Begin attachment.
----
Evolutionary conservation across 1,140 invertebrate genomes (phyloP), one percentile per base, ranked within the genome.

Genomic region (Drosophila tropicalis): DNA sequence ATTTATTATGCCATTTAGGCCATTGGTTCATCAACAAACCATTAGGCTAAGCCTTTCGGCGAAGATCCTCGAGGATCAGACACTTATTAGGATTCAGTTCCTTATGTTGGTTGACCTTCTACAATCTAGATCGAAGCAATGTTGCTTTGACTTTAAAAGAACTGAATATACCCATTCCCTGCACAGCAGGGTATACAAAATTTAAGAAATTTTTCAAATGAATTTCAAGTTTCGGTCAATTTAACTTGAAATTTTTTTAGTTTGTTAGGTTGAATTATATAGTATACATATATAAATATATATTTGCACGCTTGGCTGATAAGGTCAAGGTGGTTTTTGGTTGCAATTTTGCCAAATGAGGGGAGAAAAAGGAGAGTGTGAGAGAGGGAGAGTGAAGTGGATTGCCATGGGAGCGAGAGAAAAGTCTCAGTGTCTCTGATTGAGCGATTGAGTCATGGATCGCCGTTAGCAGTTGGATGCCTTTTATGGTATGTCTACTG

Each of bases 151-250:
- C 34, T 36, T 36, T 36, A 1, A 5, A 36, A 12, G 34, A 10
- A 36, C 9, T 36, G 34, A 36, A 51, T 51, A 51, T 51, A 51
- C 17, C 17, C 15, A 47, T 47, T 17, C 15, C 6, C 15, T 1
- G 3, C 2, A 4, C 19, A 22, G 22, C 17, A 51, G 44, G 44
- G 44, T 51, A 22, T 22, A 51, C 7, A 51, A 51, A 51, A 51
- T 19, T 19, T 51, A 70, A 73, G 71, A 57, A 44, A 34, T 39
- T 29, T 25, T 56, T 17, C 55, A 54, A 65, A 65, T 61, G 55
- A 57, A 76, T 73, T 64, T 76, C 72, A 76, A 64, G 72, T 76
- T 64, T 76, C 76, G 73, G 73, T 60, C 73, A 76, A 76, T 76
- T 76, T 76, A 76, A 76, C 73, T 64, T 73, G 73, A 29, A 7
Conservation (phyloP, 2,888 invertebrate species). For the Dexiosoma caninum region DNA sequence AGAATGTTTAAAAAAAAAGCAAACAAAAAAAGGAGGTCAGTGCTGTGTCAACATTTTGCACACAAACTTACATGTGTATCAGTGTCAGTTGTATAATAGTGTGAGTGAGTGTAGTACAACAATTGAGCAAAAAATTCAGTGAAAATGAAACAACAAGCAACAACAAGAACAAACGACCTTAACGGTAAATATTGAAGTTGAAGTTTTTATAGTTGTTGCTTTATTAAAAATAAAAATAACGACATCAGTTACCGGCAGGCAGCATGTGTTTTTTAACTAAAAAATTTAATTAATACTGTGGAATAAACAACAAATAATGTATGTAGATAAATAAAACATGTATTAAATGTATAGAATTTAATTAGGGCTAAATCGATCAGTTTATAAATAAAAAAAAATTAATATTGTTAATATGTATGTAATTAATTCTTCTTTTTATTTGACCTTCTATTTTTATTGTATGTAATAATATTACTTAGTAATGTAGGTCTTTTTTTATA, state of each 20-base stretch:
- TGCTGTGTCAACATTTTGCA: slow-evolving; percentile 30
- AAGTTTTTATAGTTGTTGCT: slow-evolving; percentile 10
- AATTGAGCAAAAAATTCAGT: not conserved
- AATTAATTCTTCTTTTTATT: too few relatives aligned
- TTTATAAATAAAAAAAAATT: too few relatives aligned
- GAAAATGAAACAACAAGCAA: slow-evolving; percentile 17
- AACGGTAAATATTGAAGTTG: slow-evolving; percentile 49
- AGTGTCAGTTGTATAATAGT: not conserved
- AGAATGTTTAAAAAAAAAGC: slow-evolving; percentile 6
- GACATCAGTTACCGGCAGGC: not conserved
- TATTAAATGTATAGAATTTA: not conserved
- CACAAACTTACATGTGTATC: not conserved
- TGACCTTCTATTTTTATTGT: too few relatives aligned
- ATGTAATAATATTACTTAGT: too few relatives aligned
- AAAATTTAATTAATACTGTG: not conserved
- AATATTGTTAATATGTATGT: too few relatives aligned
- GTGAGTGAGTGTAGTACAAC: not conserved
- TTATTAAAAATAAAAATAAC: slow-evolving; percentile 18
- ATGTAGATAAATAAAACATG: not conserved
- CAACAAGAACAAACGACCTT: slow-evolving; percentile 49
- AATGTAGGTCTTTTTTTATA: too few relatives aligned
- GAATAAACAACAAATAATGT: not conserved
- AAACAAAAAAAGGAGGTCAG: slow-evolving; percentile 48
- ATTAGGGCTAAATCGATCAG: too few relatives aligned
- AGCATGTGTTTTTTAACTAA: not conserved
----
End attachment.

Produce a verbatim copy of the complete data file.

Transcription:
Evolutionary conservation across 1,140 invertebrate genomes (phyloP), one percentile per base, ranked within the genome.

Genomic region (Drosophila tropicalis): DNA sequence ATTTATTATGCCATTTAGGCCATTGGTTCATCAACAAACCATTAGGCTAAGCCTTTCGGCGAAGATCCTCGAGGATCAGACACTTATTAGGATTCAGTTCCTTATGTTGGTTGACCTTCTACAATCTAGATCGAAGCAATGTTGCTTTGACTTTAAAAGAACTGAATATACCCATTCCCTGCACAGCAGGGTATACAAAATTTAAGAAATTTTTCAAATGAATTTCAAGTTTCGGTCAATTTAACTTGAAATTTTTTTAGTTTGTTAGGTTGAATTATATAGTATACATATATAAATATATATTTGCACGCTTGGCTGATAAGGTCAAGGTGGTTTTTGGTTGCAATTTTGCCAAATGAGGGGAGAAAAAGGAGAGTGTGAGAGAGGGAGAGTGAAGTGGATTGCCATGGGAGCGAGAGAAAAGTCTCAGTGTCTCTGATTGAGCGATTGAGTCATGGATCGCCGTTAGCAGTTGGATGCCTTTTATGGTATGTCTACTG

Each of bases 151-250:
- C 34, T 36, T 36, T 36, A 1, A 5, A 36, A 12, G 34, A 10
- A 36, C 9, T 36, G 34, A 36, A 51, T 51, A 51, T 51, A 51
- C 17, C 17, C 15, A 47, T 47, T 17, C 15, C 6, C 15, T 1
- G 3, C 2, A 4, C 19, A 22, G 22, C 17, A 51, G 44, G 44
- G 44, T 51, A 22, T 22, A 51, C 7, A 51, A 51, A 51, A 51
- T 19, T 19, T 51, A 70, A 73, G 71, A 57, A 44, A 34, T 39
- T 29, T 25, T 56, T 17, C 55, A 54, A 65, A 65, T 61, G 55
- A 57, A 76, T 73, T 64, T 76, C 72, A 76, A 64, G 72, T 76
- T 64, T 76, C 76, G 73, G 73, T 60, C 73, A 76, A 76, T 76
- T 76, T 76, A 76, A 76, C 73, T 64, T 73, G 73, A 29, A 7
Conservation (phyloP, 2,888 invertebrate species). For the Dexiosoma caninum region DNA sequence AGAATGTTTAAAAAAAAAGCAAACAAAAAAAGGAGGTCAGTGCTGTGTCAACATTTTGCACACAAACTTACATGTGTATCAGTGTCAGTTGTATAATAGTGTGAGTGAGTGTAGTACAACAATTGAGCAAAAAATTCAGTGAAAATGAAACAACAAGCAACAACAAGAACAAACGACCTTAACGGTAAATATTGAAGTTGAAGTTTTTATAGTTGTTGCTTTATTAAAAATAAAAATAACGACATCAGTTACCGGCAGGCAGCATGTGTTTTTTAACTAAAAAATTTAATTAATACTGTGGAATAAACAACAAATAATGTATGTAGATAAATAAAACATGTATTAAATGTATAGAATTTAATTAGGGCTAAATCGATCAGTTTATAAATAAAAAAAAATTAATATTGTTAATATGTATGTAATTAATTCTTCTTTTTATTTGACCTTCTATTTTTATTGTATGTAATAATATTACTTAGTAATGTAGGTCTTTTTTTATA, state of each 20-base stretch:
- TGCTGTGTCAACATTTTGCA: slow-evolving; percentile 30
- AAGTTTTTATAGTTGTTGCT: slow-evolving; percentile 10
- AATTGAGCAAAAAATTCAGT: not conserved
- AATTAATTCTTCTTTTTATT: too few relatives aligned
- TTTATAAATAAAAAAAAATT: too few relatives aligned
- GAAAATGAAACAACAAGCAA: slow-evolving; percentile 17
- AACGGTAAATATTGAAGTTG: slow-evolving; percentile 49
- AGTGTCAGTTGTATAATAGT: not conserved
- AGAATGTTTAAAAAAAAAGC: slow-evolving; percentile 6
- GACATCAGTTACCGGCAGGC: not conserved
- TATTAAATGTATAGAATTTA: not conserved
- CACAAACTTACATGTGTATC: not conserved
- TGACCTTCTATTTTTATTGT: too few relatives aligned
- ATGTAATAATATTACTTAGT: too few relatives aligned
- AAAATTTAATTAATACTGTG: not conserved
- AATATTGTTAATATGTATGT: too few relatives aligned
- GTGAGTGAGTGTAGTACAAC: not conserved
- TTATTAAAAATAAAAATAAC: slow-evolving; percentile 18
- ATGTAGATAAATAAAACATG: not conserved
- CAACAAGAACAAACGACCTT: slow-evolving; percentile 49
- AATGTAGGTCTTTTTTTATA: too few relatives aligned
- GAATAAACAACAAATAATGT: not conserved
- AAACAAAAAAAGGAGGTCAG: slow-evolving; percentile 48
- ATTAGGGCTAAATCGATCAG: too few relatives aligned
- AGCATGTGTTTTTTAACTAA: not conserved